Although both the Klahhane Ridge and Lake Angeles can be explored in its own rights, we think it’s definitely worth adding on a trip to the lake to make for one very versatile walk overall.
The hike begins at the Hurricane Ridge Trailhead, not far from the Hurricane Ridge visitor center. To make your way onto the ridge, you’re going to ascend 1,500 ft in under 2 miles – so brace yourself! As you climb, you’ll work your way through a spectacular sub-alpine forest via various switchbacks. If you’re there in summer, which most people are, after the forest you’ll pass through meadows littered with thousands of wildflowers – and make sure you take your binoculars with you too, as goats, chipmunks, and bears might all be frolicking in the meadows.
Up here, you’ll find the turn-off for the Lake Angeles trail, which will bring you to the lake via a montane forest. Bear in mind that this trail is often frozen over during the winter months, so we really do recommend saving this one for summer or fall. plus, even in summer, the descent can be slippy, so make sure you’re wearing proper footwear.
Lake Angeles itself is a fine example of an alpine lake, and it sits cradled by mountains filled with greenery. the lake makes a great swimming spot for weary hikers, so remember to pack your swimming gear! When you’re ready to head back, simply return the way you came for a different perspective of the landscapes you’ve just witnessed.
This hike is the most strenuous on our list so far, and it requires a good level of physical fitness. However, if you’re up for the challenge, you’ll certainly be rewarded by a medley of mountains, forests, meadows, and lakes.
How could we not include a trip through an enchanted valley on our list of the best hikes in Olympic?!
The Enchanted Valley Trail To Pony Bridge is a 5-mile roundtrip that will take you through a dense rainforest smothered in moss and ferns that is, quite simply, enchanting. The walls of the valley consist of towering mountainsides, formed by glaciers from times gone by.
The trail begins at the Graves Creek bridge trailhead and ascends slowly through the magical forest up onto a ridge. The many berries lining the shrubberies host a range of birds and insects, making the whole area feel very alive. In fact, bears are frequently sighted around here, so make sure that you’re up to speed with how to handle any encounters with these four-legged creatures before getting out on this hike.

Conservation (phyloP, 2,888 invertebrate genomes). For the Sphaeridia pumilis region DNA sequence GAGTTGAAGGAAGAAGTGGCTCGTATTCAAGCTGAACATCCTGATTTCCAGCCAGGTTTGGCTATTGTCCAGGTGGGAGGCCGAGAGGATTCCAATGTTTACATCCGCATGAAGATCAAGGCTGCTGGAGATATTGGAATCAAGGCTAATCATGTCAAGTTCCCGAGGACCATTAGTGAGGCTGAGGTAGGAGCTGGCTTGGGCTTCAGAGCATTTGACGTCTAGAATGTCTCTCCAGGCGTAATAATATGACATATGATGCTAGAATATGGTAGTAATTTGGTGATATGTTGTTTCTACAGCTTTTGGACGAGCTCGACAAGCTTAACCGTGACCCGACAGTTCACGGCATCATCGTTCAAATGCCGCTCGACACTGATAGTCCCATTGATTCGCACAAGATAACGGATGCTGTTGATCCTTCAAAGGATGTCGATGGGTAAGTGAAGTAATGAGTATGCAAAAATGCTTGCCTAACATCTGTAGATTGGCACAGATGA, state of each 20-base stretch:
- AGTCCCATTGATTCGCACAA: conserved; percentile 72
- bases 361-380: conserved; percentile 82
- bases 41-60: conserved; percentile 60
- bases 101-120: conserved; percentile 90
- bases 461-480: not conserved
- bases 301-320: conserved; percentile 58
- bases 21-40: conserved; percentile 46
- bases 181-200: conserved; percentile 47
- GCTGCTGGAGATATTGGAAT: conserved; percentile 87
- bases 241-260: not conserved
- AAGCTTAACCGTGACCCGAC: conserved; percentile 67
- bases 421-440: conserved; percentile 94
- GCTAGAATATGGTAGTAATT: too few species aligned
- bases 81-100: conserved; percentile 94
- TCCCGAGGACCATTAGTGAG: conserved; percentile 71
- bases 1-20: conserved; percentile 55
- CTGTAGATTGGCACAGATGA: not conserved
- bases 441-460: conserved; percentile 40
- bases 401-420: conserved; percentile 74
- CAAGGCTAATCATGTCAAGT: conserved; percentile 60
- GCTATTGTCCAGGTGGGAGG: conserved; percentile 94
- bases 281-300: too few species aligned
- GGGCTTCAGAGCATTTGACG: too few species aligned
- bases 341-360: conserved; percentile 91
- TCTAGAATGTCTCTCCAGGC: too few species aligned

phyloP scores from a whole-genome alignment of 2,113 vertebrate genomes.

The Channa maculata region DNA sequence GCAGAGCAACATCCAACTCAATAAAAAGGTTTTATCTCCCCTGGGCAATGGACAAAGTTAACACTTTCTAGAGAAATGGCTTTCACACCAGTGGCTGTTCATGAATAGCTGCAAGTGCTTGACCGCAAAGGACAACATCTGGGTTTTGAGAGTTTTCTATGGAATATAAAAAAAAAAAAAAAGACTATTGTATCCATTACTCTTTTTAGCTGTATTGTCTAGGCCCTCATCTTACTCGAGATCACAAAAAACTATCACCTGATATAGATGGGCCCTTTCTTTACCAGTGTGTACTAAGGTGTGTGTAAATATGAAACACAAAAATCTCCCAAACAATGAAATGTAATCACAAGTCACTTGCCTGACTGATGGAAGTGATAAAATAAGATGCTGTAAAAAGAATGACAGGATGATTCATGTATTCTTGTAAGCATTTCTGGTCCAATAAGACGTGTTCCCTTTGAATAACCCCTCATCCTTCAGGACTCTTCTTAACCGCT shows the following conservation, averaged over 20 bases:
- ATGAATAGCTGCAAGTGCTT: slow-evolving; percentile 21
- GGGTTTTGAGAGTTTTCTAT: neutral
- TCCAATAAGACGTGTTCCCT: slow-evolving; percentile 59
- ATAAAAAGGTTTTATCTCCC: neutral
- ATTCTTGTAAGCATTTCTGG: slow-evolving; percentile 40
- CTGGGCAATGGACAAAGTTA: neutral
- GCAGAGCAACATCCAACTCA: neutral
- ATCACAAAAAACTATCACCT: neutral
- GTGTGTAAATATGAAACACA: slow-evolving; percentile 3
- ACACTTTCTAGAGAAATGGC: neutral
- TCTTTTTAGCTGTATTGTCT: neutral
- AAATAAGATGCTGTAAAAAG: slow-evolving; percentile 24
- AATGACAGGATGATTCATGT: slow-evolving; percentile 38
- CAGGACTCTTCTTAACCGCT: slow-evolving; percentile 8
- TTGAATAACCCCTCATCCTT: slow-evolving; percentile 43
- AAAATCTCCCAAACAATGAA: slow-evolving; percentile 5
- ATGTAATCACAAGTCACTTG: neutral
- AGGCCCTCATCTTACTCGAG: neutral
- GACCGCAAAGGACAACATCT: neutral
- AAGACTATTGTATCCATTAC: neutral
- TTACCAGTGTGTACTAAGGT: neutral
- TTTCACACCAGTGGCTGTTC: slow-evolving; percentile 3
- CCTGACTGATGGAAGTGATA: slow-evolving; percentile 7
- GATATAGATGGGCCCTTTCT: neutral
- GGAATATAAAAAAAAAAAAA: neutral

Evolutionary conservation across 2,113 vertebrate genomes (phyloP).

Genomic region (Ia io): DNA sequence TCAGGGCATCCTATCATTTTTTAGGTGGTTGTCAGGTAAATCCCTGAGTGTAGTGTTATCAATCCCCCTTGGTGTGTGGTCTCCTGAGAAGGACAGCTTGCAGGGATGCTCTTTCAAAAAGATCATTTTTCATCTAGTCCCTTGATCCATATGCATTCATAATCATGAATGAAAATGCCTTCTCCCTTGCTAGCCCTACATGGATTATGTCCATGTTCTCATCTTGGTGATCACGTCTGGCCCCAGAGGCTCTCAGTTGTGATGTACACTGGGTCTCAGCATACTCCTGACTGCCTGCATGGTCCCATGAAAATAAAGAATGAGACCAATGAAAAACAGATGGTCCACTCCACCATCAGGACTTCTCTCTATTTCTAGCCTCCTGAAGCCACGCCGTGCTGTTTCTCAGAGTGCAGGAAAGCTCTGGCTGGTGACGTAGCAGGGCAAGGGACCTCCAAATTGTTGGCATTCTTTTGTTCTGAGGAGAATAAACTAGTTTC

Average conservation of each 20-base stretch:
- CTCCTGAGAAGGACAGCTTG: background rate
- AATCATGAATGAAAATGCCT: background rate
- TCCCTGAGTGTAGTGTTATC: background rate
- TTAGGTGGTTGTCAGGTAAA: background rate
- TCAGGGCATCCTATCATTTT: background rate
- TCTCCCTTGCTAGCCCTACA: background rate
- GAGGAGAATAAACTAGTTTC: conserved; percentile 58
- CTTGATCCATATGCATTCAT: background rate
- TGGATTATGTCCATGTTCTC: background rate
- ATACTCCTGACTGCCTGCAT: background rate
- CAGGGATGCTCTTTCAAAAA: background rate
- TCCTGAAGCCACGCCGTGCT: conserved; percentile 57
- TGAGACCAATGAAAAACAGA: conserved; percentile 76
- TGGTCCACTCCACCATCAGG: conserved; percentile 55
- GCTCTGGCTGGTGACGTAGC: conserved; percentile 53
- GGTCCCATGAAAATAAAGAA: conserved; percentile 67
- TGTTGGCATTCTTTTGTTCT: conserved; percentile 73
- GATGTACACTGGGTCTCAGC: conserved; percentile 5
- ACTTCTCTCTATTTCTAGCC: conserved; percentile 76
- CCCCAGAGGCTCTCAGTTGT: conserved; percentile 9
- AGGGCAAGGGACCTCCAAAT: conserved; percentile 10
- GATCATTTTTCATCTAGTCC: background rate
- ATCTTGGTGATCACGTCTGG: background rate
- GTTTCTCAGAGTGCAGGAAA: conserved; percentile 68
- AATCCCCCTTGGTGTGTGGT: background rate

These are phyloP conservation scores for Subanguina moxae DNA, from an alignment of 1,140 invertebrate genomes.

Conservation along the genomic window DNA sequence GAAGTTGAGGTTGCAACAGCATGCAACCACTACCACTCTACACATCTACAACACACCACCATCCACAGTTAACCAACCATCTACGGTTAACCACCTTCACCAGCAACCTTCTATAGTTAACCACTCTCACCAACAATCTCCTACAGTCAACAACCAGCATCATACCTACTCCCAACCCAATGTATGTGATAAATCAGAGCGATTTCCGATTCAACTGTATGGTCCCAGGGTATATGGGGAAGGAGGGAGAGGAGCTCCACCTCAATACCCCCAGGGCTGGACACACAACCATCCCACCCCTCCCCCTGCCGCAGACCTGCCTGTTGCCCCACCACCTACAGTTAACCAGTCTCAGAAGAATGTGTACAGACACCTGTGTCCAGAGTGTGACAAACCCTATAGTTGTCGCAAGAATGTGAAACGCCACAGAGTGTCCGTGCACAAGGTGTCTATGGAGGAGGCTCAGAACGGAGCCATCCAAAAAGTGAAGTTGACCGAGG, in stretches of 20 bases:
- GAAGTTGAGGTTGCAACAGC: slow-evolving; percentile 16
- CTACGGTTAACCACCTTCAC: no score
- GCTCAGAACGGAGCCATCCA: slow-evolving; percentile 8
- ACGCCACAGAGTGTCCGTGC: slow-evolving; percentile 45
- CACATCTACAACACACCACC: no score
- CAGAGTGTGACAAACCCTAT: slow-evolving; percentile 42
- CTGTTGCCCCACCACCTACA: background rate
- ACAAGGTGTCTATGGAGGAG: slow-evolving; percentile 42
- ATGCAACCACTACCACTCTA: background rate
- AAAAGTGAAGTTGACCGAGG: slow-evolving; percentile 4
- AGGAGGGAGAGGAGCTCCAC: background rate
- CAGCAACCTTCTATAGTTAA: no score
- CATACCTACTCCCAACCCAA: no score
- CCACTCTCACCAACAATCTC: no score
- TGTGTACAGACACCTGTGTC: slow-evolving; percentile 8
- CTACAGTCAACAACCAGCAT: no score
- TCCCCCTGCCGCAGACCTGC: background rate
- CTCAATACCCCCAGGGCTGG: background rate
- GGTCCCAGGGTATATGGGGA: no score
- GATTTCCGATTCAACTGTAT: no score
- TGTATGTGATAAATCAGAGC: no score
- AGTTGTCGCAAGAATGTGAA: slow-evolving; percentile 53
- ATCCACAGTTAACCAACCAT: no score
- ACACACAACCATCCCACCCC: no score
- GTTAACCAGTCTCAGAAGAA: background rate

From the top of the ridge, you’ll head down towards Pony Bridge itself, walking alongside an exquisite river for most of the journey. the greens, turquoise, and emeralds of the river and the surrounding scenery make for an excellent picnic spot and, when you’re finished, head back the same way that you came to get back to your car.
There are some steep sections, and the path isn’t paved, so make sure that you’re wearing decent footwear for this one.
If you find yourself in need of some vitamin sea while you’re in Olympic, then you should definitely check out the hike from Rialto Beach to the hole-in-the-wall.
The 4-mile roundtrip begins, as the name suggests, at Rialto Beach, which has its own parking lot (winning). From there, the route hugs the coastline as you head towards the famed hole-in-the-wall. ‘But what is the hole-in-the-wall?’, I hear you ask. Well, it’s a unique rock formation featuring an arch structure right by the seashore.
This laid-back hike is entirely flat, and as you wander along the oceanfront make sure you keep your eyes open for the various marine creatures you might be lucky enough to spot – whales, sealines, and otters are our personal favorites. The rock pools, driftwood, and abundant wildlife really do make this hike a feast for the eyes and, although it isn’t particularly long or strenuous, make sure you leave yourself plenty of time to explore your surroundings.
This hike is teeming with wildlife, which makes it a great option for anyone with curious kids in tow. We recommended taking your binoculars with you too, not only for the marine mammals but also the range of seabirds you’ll spot whizzing above your head as you hike.
One thing to think about is the tide – if you make the journey at low tide, crossing Ellens creek will be easier and you can get up close and personal with the creatures lying in the rock pools. Other than that, there’s very little planning to do. This is definitely a good hike to do if you feel like just relaxing and soaking it all in.